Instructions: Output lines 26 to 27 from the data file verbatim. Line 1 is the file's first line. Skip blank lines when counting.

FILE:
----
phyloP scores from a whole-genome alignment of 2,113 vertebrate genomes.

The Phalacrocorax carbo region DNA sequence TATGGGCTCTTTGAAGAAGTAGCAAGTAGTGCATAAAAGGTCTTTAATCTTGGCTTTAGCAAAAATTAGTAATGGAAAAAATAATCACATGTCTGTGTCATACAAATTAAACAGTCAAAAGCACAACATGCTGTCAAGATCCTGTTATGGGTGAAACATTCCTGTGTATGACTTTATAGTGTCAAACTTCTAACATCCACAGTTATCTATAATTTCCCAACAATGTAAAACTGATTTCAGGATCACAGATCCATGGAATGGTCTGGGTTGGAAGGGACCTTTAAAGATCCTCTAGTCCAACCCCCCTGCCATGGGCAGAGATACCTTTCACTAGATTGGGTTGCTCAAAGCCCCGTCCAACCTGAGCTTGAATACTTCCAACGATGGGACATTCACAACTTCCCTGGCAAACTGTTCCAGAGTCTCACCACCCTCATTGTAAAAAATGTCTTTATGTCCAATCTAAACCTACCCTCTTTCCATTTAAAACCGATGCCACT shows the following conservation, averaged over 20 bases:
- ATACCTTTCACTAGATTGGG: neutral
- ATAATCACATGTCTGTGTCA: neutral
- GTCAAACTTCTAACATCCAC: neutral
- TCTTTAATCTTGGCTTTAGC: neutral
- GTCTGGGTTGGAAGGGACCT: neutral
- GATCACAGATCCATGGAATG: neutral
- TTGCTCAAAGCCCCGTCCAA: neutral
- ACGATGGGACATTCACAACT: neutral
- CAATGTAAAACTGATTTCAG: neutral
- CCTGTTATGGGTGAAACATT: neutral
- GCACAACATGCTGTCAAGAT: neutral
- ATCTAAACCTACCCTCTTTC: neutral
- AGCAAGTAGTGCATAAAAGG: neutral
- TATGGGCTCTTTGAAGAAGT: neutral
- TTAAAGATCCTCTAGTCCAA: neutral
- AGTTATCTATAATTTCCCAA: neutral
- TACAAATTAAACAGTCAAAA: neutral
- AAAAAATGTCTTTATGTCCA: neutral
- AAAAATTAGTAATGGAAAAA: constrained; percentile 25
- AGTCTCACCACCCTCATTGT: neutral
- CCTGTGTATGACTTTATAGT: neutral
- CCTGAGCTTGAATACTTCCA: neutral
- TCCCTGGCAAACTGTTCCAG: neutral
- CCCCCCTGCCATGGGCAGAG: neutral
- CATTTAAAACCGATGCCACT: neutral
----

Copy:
- CCCCCCTGCCATGGGCAGAG: neutral
- CATTTAAAACCGATGCCACT: neutral